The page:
NMR Exclusive: Bite Me Director Jarrett Conaway

By now, episode eight of Machinima and Liongate’s original zombie comedy series, Bite Me, has made its way, slack-jawed and hungry for human flesh, to computer and television screens everywhere. Already on its second season, the series has been pivotal in helping Machinima branch off into the realm of long form Web episodes. We sat down with Bite Me director Jarrett Conaway to talk about filming for the Web, the season two finale of Bite Me, and the zombie apocalypse.

Primarily known as a video game-centered enterprise, Machinima has created several original shows and channels dedicated to live action entertainment. With Bite Me being one those shows, Conaway faced a specific challenge in bridging the gap between television style programming and web episodes. “As a filmmaker, I focus on making great content on whatever form it’s going to be. I think with Bite Me it’s interesting because it’s kind of several different things,” said Conaway, “at the end of the day they stand up as TV just as much as they stand up as web episodes.”

Bite Me and Bringing Television To The Web

To date, Bite Me has had over 14 million viewers in its first season and over a million viewers tuning into the season two premiere. For Conaway, approaching the show as an episodic experience was key. Things are changing, there is going to be a dozen different screens, and if you are a good storyteller they will just be a different means to get your story out there,” Conaway told me.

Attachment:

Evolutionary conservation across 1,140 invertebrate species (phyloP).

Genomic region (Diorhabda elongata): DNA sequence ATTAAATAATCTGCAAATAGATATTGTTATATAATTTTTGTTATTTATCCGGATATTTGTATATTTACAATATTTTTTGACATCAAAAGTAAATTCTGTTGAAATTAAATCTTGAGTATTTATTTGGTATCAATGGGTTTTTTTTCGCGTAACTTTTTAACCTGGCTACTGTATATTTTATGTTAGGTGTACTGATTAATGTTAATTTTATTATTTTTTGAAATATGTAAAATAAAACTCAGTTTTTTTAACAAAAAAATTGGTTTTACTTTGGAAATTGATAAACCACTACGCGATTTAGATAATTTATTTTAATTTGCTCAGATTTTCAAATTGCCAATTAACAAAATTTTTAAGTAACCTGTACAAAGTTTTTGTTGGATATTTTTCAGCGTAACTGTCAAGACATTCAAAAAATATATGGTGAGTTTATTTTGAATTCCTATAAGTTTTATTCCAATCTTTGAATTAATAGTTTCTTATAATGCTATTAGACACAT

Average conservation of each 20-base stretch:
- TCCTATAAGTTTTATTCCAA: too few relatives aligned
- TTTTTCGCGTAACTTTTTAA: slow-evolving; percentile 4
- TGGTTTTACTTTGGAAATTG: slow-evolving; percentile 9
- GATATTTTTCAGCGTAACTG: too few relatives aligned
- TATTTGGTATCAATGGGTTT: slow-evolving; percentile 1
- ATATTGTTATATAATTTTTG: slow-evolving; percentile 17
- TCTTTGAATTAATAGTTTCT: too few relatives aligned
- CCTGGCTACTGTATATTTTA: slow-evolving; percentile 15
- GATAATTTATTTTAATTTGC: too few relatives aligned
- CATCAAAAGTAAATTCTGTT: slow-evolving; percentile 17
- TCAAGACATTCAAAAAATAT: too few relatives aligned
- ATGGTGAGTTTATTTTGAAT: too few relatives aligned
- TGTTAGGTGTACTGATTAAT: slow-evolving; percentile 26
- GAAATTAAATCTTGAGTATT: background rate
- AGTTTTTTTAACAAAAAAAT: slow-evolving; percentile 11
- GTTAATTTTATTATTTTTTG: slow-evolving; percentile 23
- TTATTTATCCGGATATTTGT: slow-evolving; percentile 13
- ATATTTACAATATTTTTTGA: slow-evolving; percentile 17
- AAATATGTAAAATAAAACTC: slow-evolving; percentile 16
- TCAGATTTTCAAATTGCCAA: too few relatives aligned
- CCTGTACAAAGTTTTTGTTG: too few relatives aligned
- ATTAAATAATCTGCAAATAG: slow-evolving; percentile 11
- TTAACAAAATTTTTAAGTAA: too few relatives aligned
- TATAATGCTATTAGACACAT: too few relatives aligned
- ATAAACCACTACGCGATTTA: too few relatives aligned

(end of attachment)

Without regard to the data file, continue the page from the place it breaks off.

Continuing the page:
The success of Bite Me further proves that the separation between television, film, and web videos is constantly shrinking. With Bite Me already airing on FEARnet, the natural progression to better production values for web content is becoming more obvious. Conaway spoke about the need to evolve production values before starting Bite Me, “I didn’t approach Bite Me much differently than if I were to approach shooting something for a movie.”

More Than Just a Zombie Show

As AMC’s The Walking Dead and hordes of similar zombie films, books, and comics gain popularity, the tone of Bite Me has been paramount to the show’s success. Taking cues from movies like Shaun of The Dead, Bite Me approaches the genre with an eye towards gaming culture. “For these guys, the zombie apocalypse is the best thing that has ever happened to them,” Conaway told me, “The video game influence is huge; in some ways it’s very meta because they are in there playing video games, and they are like ‘this is real.’ In some ways they might as well be 16-bit Sega Genesis characters.”

With the release of episode eight, Bite Me is only two episodes away from the season’s end. When asked what people should expect from the final episodes of the season, Conaway told me that “it gets pretty real for the next three episodes; I think people are going to be surprised about how much they care about these characters.”

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